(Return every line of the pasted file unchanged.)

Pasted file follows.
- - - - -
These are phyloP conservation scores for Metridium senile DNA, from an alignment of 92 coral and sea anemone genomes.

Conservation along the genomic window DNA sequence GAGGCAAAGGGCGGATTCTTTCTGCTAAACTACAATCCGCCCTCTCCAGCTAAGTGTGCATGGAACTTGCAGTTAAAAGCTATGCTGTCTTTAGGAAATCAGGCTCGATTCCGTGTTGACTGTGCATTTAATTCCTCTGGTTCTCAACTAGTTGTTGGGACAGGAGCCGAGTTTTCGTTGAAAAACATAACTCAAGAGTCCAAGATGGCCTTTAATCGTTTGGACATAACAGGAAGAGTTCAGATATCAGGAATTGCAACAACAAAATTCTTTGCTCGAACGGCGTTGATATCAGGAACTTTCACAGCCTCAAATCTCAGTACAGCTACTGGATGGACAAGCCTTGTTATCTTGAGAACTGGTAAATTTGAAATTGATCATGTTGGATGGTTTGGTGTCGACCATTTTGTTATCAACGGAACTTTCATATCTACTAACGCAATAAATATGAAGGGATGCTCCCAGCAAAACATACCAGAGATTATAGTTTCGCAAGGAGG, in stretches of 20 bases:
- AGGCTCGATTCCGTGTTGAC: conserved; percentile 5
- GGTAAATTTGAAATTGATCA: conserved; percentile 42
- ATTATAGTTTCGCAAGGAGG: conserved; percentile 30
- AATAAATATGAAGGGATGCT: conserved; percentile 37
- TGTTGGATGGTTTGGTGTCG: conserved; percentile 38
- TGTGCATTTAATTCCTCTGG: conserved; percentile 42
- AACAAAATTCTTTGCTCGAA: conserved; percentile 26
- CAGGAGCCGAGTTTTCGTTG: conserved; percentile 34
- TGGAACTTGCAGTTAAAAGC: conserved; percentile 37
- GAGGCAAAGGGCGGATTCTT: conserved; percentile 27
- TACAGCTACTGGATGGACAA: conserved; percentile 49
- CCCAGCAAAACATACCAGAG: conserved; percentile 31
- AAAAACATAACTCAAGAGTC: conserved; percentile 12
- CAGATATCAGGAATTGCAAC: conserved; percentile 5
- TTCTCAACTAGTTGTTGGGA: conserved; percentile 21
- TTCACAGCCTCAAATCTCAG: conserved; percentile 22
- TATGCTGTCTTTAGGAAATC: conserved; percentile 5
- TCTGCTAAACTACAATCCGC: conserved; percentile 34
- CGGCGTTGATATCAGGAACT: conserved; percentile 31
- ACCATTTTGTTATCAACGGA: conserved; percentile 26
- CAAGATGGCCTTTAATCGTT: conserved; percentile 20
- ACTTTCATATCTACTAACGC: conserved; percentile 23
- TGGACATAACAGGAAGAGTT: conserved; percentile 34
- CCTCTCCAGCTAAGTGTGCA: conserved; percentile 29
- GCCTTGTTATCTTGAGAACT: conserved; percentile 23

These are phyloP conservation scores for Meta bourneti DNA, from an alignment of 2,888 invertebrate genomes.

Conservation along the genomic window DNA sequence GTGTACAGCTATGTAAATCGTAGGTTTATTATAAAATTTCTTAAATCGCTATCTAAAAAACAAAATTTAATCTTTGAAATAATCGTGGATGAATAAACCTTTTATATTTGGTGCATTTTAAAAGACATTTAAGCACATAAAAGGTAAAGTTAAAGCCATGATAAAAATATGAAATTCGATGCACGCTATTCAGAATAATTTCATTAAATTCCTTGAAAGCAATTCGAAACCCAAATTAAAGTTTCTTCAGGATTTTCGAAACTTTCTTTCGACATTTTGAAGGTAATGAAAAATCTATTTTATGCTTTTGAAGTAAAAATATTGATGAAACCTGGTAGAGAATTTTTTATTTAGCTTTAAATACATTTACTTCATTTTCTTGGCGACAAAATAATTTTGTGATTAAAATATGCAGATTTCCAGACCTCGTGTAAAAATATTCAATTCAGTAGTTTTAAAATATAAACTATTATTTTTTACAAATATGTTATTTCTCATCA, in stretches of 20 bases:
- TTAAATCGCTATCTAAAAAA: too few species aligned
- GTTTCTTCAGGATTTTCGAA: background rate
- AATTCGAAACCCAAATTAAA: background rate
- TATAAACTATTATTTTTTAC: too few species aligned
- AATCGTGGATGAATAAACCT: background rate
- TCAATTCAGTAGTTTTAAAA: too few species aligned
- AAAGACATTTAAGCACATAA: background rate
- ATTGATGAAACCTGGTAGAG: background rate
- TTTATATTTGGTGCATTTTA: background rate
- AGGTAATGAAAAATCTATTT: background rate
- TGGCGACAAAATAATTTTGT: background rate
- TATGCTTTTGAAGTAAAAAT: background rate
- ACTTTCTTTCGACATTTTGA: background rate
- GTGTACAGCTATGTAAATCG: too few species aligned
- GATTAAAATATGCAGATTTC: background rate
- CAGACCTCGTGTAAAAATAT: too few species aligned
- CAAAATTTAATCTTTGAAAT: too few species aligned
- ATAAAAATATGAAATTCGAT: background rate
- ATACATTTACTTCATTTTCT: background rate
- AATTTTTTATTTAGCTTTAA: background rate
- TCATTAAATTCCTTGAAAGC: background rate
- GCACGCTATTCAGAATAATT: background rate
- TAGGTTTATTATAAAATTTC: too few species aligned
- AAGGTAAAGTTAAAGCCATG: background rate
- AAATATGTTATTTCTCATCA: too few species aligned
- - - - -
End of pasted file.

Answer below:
These are phyloP conservation scores for Metridium senile DNA, from an alignment of 92 coral and sea anemone genomes.

Conservation along the genomic window DNA sequence GAGGCAAAGGGCGGATTCTTTCTGCTAAACTACAATCCGCCCTCTCCAGCTAAGTGTGCATGGAACTTGCAGTTAAAAGCTATGCTGTCTTTAGGAAATCAGGCTCGATTCCGTGTTGACTGTGCATTTAATTCCTCTGGTTCTCAACTAGTTGTTGGGACAGGAGCCGAGTTTTCGTTGAAAAACATAACTCAAGAGTCCAAGATGGCCTTTAATCGTTTGGACATAACAGGAAGAGTTCAGATATCAGGAATTGCAACAACAAAATTCTTTGCTCGAACGGCGTTGATATCAGGAACTTTCACAGCCTCAAATCTCAGTACAGCTACTGGATGGACAAGCCTTGTTATCTTGAGAACTGGTAAATTTGAAATTGATCATGTTGGATGGTTTGGTGTCGACCATTTTGTTATCAACGGAACTTTCATATCTACTAACGCAATAAATATGAAGGGATGCTCCCAGCAAAACATACCAGAGATTATAGTTTCGCAAGGAGG, in stretches of 20 bases:
- AGGCTCGATTCCGTGTTGAC: conserved; percentile 5
- GGTAAATTTGAAATTGATCA: conserved; percentile 42
- ATTATAGTTTCGCAAGGAGG: conserved; percentile 30
- AATAAATATGAAGGGATGCT: conserved; percentile 37
- TGTTGGATGGTTTGGTGTCG: conserved; percentile 38
- TGTGCATTTAATTCCTCTGG: conserved; percentile 42
- AACAAAATTCTTTGCTCGAA: conserved; percentile 26
- CAGGAGCCGAGTTTTCGTTG: conserved; percentile 34
- TGGAACTTGCAGTTAAAAGC: conserved; percentile 37
- GAGGCAAAGGGCGGATTCTT: conserved; percentile 27
- TACAGCTACTGGATGGACAA: conserved; percentile 49
- CCCAGCAAAACATACCAGAG: conserved; percentile 31
- AAAAACATAACTCAAGAGTC: conserved; percentile 12
- CAGATATCAGGAATTGCAAC: conserved; percentile 5
- TTCTCAACTAGTTGTTGGGA: conserved; percentile 21
- TTCACAGCCTCAAATCTCAG: conserved; percentile 22
- TATGCTGTCTTTAGGAAATC: conserved; percentile 5
- TCTGCTAAACTACAATCCGC: conserved; percentile 34
- CGGCGTTGATATCAGGAACT: conserved; percentile 31
- ACCATTTTGTTATCAACGGA: conserved; percentile 26
- CAAGATGGCCTTTAATCGTT: conserved; percentile 20
- ACTTTCATATCTACTAACGC: conserved; percentile 23
- TGGACATAACAGGAAGAGTT: conserved; percentile 34
- CCTCTCCAGCTAAGTGTGCA: conserved; percentile 29
- GCCTTGTTATCTTGAGAACT: conserved; percentile 23

These are phyloP conservation scores for Meta bourneti DNA, from an alignment of 2,888 invertebrate genomes.

Conservation along the genomic window DNA sequence GTGTACAGCTATGTAAATCGTAGGTTTATTATAAAATTTCTTAAATCGCTATCTAAAAAACAAAATTTAATCTTTGAAATAATCGTGGATGAATAAACCTTTTATATTTGGTGCATTTTAAAAGACATTTAAGCACATAAAAGGTAAAGTTAAAGCCATGATAAAAATATGAAATTCGATGCACGCTATTCAGAATAATTTCATTAAATTCCTTGAAAGCAATTCGAAACCCAAATTAAAGTTTCTTCAGGATTTTCGAAACTTTCTTTCGACATTTTGAAGGTAATGAAAAATCTATTTTATGCTTTTGAAGTAAAAATATTGATGAAACCTGGTAGAGAATTTTTTATTTAGCTTTAAATACATTTACTTCATTTTCTTGGCGACAAAATAATTTTGTGATTAAAATATGCAGATTTCCAGACCTCGTGTAAAAATATTCAATTCAGTAGTTTTAAAATATAAACTATTATTTTTTACAAATATGTTATTTCTCATCA, in stretches of 20 bases:
- TTAAATCGCTATCTAAAAAA: too few species aligned
- GTTTCTTCAGGATTTTCGAA: background rate
- AATTCGAAACCCAAATTAAA: background rate
- TATAAACTATTATTTTTTAC: too few species aligned
- AATCGTGGATGAATAAACCT: background rate
- TCAATTCAGTAGTTTTAAAA: too few species aligned
- AAAGACATTTAAGCACATAA: background rate
- ATTGATGAAACCTGGTAGAG: background rate
- TTTATATTTGGTGCATTTTA: background rate
- AGGTAATGAAAAATCTATTT: background rate
- TGGCGACAAAATAATTTTGT: background rate
- TATGCTTTTGAAGTAAAAAT: background rate
- ACTTTCTTTCGACATTTTGA: background rate
- GTGTACAGCTATGTAAATCG: too few species aligned
- GATTAAAATATGCAGATTTC: background rate
- CAGACCTCGTGTAAAAATAT: too few species aligned
- CAAAATTTAATCTTTGAAAT: too few species aligned
- ATAAAAATATGAAATTCGAT: background rate
- ATACATTTACTTCATTTTCT: background rate
- AATTTTTTATTTAGCTTTAA: background rate
- TCATTAAATTCCTTGAAAGC: background rate
- GCACGCTATTCAGAATAATT: background rate
- TAGGTTTATTATAAAATTTC: too few species aligned
- AAGGTAAAGTTAAAGCCATG: background rate
- AAATATGTTATTTCTCATCA: too few species aligned